Some cases take an emotional toll, particularly those involving child abuse or custody issues. But what is a judge's worst fear?
"Getting somebody hurt because of a decision you made or you put an innocent person in jail. That's frightening to me," Nichols said. When asked if he thought he's ever done those things, Nichols said he didn't believe so.
Laurel native C. Philip Nichols Jr., an associate judge for the Circuit Court of Prince George's County, reflects on his experiences after hearing 600 jury trials in his career.
By C. Philip Nichols Jr.
Dec 30, 2015 | 6:00 AM
"There are 14 people serving life sentences that were mine that are still serving life sentences," he said. "I'm comfortable with all of that. This looks like a really soft job, where you sit in a chair and go, 'Yes,' or, 'No,' a lot of the time. But, it's really not that. There's an emotional aspect to it."
Similar to his judgment in the courtroom, Nichols was able to maintain a fair balance between his family and work, the latter of which he left at the courthouse door. His days off were spent shuttling his children to their extracurricular activities, like soccer, ice hockey and Girl Scouts.
Laurel has always been home, he added, and "I was supposed to look out for it. It had a lot of meaning that [my family] took care of home."
Nichols was and continues to be active in his hometown as a member of the Rotary Club of Laurel since 1974 and honorary life member of the Laurel Volunteer Fire Department.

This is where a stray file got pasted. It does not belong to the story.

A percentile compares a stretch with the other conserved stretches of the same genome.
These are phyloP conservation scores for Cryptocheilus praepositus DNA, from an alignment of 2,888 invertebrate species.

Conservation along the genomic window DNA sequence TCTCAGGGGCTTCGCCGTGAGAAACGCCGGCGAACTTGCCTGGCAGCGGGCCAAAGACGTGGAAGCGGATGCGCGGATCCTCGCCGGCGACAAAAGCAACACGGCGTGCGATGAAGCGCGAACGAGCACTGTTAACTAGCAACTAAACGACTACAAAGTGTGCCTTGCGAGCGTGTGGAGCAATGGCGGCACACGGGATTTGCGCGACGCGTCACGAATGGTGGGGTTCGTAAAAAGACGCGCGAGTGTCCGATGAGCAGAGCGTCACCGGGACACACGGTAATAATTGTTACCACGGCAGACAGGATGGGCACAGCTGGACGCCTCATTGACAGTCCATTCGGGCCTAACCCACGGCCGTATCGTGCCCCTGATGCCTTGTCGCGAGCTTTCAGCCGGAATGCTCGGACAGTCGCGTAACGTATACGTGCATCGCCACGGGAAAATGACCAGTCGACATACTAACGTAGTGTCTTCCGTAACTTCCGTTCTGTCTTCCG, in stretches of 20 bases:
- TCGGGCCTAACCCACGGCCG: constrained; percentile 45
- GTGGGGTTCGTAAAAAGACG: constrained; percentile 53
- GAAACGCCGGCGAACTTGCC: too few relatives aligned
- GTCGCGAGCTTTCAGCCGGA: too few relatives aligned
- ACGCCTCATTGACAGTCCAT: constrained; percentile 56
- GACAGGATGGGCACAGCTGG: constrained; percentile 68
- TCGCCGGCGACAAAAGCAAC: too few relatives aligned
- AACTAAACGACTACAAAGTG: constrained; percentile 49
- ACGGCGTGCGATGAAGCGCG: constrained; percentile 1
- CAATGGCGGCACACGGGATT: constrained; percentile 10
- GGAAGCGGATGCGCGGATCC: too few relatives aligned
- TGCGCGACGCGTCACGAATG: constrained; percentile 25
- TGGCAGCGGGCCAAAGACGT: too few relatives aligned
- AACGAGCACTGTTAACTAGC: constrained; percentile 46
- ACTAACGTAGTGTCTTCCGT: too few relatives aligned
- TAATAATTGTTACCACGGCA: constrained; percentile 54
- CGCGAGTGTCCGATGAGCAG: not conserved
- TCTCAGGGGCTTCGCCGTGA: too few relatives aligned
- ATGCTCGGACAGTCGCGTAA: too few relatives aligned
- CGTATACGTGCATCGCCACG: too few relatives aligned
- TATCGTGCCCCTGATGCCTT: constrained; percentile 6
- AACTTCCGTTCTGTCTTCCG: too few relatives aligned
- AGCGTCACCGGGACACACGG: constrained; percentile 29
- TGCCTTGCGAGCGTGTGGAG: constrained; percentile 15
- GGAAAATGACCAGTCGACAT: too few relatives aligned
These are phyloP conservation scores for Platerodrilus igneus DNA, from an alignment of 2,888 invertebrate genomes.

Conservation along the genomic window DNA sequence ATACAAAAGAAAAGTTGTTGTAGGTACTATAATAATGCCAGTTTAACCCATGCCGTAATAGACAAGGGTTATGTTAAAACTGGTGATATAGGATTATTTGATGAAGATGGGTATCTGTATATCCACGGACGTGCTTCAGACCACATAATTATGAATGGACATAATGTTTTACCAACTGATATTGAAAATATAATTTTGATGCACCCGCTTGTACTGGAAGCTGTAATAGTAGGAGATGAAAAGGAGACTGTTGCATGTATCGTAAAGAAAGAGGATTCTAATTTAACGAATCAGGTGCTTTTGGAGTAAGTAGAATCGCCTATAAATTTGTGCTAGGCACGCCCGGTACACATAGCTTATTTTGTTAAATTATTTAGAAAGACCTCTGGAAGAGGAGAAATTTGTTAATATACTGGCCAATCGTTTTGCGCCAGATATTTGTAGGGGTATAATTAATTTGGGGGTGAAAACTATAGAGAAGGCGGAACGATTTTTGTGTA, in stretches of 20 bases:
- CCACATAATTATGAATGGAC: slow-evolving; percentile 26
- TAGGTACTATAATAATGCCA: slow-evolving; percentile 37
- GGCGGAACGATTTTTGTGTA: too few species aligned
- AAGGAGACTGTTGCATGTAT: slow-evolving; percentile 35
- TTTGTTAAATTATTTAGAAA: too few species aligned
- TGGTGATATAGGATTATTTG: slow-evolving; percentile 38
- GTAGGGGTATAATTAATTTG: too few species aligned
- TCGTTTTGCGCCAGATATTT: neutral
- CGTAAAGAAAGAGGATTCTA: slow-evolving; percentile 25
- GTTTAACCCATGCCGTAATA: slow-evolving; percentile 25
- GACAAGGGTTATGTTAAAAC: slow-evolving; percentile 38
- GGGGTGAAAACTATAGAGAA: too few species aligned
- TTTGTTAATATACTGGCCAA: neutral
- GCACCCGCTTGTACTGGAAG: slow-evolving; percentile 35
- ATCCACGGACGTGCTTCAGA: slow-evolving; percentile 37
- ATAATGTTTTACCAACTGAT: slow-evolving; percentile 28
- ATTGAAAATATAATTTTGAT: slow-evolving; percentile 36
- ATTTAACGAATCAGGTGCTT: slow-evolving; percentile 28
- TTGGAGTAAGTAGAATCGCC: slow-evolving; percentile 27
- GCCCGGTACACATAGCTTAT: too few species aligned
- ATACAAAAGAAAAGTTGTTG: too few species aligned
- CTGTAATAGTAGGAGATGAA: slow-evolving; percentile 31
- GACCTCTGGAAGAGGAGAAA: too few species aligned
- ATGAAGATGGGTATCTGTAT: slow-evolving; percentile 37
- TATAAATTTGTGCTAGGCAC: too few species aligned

He also sat on the board of directors at St. Vincent Pallotti High School from 1988 to 1995.
In Upper Marlboro, Laplaca said Nichols also took good care of those at the courthouse, keeping up morale with his energy, kindness and generosity.
"I'll miss his excitement about work [and] his love of the law," Laplaca said. "That's him. That's his life. He loves what he does."
Sarah Haines, a courtroom clerk for Nichols, said she'll miss seeing his "little hop" around the office and his openness in the courtroom.
"He always gave somebody their day in court," Haines said. "Some people don't get a say with some judges; they just cut them off. He always lets them say what they have to say."
His work as Chief Judge may be finished, but Nichols said he'll continue working cases through January 2018 as a senior judge until a new Chief Judge takes his place. Nichols will remain a senior judge for about three months with opportunities to work throughout the Seventh Judicial Circuit, which includes all of Southern Maryland, as well as several district and circuit courts statewide.